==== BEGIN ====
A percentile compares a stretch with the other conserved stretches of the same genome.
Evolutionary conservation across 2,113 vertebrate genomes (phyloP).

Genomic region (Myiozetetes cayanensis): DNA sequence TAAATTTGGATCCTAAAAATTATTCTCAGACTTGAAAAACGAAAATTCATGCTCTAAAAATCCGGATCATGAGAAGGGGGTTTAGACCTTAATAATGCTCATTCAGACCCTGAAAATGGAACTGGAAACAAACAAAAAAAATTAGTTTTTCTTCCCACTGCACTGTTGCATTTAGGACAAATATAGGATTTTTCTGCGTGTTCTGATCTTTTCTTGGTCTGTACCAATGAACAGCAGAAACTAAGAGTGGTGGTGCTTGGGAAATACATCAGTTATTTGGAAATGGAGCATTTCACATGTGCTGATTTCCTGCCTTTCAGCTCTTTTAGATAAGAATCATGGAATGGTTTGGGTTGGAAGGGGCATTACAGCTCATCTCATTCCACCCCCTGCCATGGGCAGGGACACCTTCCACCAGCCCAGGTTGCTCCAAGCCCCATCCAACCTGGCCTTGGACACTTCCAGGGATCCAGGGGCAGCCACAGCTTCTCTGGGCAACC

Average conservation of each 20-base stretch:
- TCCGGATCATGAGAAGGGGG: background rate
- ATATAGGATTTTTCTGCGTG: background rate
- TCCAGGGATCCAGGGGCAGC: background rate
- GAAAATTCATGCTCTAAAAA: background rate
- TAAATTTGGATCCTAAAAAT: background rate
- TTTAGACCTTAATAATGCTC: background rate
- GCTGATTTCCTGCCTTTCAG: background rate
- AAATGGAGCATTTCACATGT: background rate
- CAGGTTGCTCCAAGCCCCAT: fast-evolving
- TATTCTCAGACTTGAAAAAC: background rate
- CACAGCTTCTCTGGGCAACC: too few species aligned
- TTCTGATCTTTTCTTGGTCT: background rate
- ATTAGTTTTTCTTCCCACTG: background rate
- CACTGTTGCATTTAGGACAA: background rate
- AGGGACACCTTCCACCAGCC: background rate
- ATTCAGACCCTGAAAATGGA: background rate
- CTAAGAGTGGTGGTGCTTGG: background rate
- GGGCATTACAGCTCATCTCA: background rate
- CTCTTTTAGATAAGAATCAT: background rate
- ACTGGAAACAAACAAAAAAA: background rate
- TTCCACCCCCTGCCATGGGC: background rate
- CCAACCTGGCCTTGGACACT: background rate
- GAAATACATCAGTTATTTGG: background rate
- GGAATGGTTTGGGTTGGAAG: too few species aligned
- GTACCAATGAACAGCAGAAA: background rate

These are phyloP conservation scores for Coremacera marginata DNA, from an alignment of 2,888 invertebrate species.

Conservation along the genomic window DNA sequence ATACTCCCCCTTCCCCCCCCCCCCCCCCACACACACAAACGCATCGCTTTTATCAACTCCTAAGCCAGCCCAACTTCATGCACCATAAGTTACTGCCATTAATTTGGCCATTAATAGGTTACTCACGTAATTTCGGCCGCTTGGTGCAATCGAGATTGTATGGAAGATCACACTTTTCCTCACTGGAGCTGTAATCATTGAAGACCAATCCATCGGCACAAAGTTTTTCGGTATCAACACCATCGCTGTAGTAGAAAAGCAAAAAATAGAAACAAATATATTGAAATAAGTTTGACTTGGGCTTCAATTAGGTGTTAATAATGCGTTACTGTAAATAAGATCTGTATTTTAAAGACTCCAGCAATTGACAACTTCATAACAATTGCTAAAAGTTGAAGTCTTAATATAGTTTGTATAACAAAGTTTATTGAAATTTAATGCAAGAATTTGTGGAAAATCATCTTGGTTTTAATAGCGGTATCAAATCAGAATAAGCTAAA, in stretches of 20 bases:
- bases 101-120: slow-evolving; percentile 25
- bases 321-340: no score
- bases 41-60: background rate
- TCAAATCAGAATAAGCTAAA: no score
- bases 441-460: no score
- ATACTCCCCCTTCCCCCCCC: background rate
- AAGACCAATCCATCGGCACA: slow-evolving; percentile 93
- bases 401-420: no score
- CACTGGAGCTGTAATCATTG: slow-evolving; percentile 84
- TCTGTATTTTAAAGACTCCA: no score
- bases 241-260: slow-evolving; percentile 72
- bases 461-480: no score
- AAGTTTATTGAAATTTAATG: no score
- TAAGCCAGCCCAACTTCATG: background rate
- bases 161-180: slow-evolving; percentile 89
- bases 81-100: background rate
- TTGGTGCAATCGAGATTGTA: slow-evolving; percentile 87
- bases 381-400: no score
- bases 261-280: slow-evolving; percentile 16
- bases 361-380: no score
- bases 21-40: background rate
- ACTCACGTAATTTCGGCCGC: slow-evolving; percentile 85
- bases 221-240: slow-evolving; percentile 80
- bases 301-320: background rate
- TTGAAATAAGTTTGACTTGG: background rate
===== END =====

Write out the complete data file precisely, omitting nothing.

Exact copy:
A percentile compares a stretch with the other conserved stretches of the same genome.
Evolutionary conservation across 2,113 vertebrate genomes (phyloP).

Genomic region (Myiozetetes cayanensis): DNA sequence TAAATTTGGATCCTAAAAATTATTCTCAGACTTGAAAAACGAAAATTCATGCTCTAAAAATCCGGATCATGAGAAGGGGGTTTAGACCTTAATAATGCTCATTCAGACCCTGAAAATGGAACTGGAAACAAACAAAAAAAATTAGTTTTTCTTCCCACTGCACTGTTGCATTTAGGACAAATATAGGATTTTTCTGCGTGTTCTGATCTTTTCTTGGTCTGTACCAATGAACAGCAGAAACTAAGAGTGGTGGTGCTTGGGAAATACATCAGTTATTTGGAAATGGAGCATTTCACATGTGCTGATTTCCTGCCTTTCAGCTCTTTTAGATAAGAATCATGGAATGGTTTGGGTTGGAAGGGGCATTACAGCTCATCTCATTCCACCCCCTGCCATGGGCAGGGACACCTTCCACCAGCCCAGGTTGCTCCAAGCCCCATCCAACCTGGCCTTGGACACTTCCAGGGATCCAGGGGCAGCCACAGCTTCTCTGGGCAACC

Average conservation of each 20-base stretch:
- TCCGGATCATGAGAAGGGGG: background rate
- ATATAGGATTTTTCTGCGTG: background rate
- TCCAGGGATCCAGGGGCAGC: background rate
- GAAAATTCATGCTCTAAAAA: background rate
- TAAATTTGGATCCTAAAAAT: background rate
- TTTAGACCTTAATAATGCTC: background rate
- GCTGATTTCCTGCCTTTCAG: background rate
- AAATGGAGCATTTCACATGT: background rate
- CAGGTTGCTCCAAGCCCCAT: fast-evolving
- TATTCTCAGACTTGAAAAAC: background rate
- CACAGCTTCTCTGGGCAACC: too few species aligned
- TTCTGATCTTTTCTTGGTCT: background rate
- ATTAGTTTTTCTTCCCACTG: background rate
- CACTGTTGCATTTAGGACAA: background rate
- AGGGACACCTTCCACCAGCC: background rate
- ATTCAGACCCTGAAAATGGA: background rate
- CTAAGAGTGGTGGTGCTTGG: background rate
- GGGCATTACAGCTCATCTCA: background rate
- CTCTTTTAGATAAGAATCAT: background rate
- ACTGGAAACAAACAAAAAAA: background rate
- TTCCACCCCCTGCCATGGGC: background rate
- CCAACCTGGCCTTGGACACT: background rate
- GAAATACATCAGTTATTTGG: background rate
- GGAATGGTTTGGGTTGGAAG: too few species aligned
- GTACCAATGAACAGCAGAAA: background rate

These are phyloP conservation scores for Coremacera marginata DNA, from an alignment of 2,888 invertebrate species.

Conservation along the genomic window DNA sequence ATACTCCCCCTTCCCCCCCCCCCCCCCCACACACACAAACGCATCGCTTTTATCAACTCCTAAGCCAGCCCAACTTCATGCACCATAAGTTACTGCCATTAATTTGGCCATTAATAGGTTACTCACGTAATTTCGGCCGCTTGGTGCAATCGAGATTGTATGGAAGATCACACTTTTCCTCACTGGAGCTGTAATCATTGAAGACCAATCCATCGGCACAAAGTTTTTCGGTATCAACACCATCGCTGTAGTAGAAAAGCAAAAAATAGAAACAAATATATTGAAATAAGTTTGACTTGGGCTTCAATTAGGTGTTAATAATGCGTTACTGTAAATAAGATCTGTATTTTAAAGACTCCAGCAATTGACAACTTCATAACAATTGCTAAAAGTTGAAGTCTTAATATAGTTTGTATAACAAAGTTTATTGAAATTTAATGCAAGAATTTGTGGAAAATCATCTTGGTTTTAATAGCGGTATCAAATCAGAATAAGCTAAA, in stretches of 20 bases:
- bases 101-120: slow-evolving; percentile 25
- bases 321-340: no score
- bases 41-60: background rate
- TCAAATCAGAATAAGCTAAA: no score
- bases 441-460: no score
- ATACTCCCCCTTCCCCCCCC: background rate
- AAGACCAATCCATCGGCACA: slow-evolving; percentile 93
- bases 401-420: no score
- CACTGGAGCTGTAATCATTG: slow-evolving; percentile 84
- TCTGTATTTTAAAGACTCCA: no score
- bases 241-260: slow-evolving; percentile 72
- bases 461-480: no score
- AAGTTTATTGAAATTTAATG: no score
- TAAGCCAGCCCAACTTCATG: background rate
- bases 161-180: slow-evolving; percentile 89
- bases 81-100: background rate
- TTGGTGCAATCGAGATTGTA: slow-evolving; percentile 87
- bases 381-400: no score
- bases 261-280: slow-evolving; percentile 16
- bases 361-380: no score
- bases 21-40: background rate
- ACTCACGTAATTTCGGCCGC: slow-evolving; percentile 85
- bases 221-240: slow-evolving; percentile 80
- bases 301-320: background rate
- TTGAAATAAGTTTGACTTGG: background rate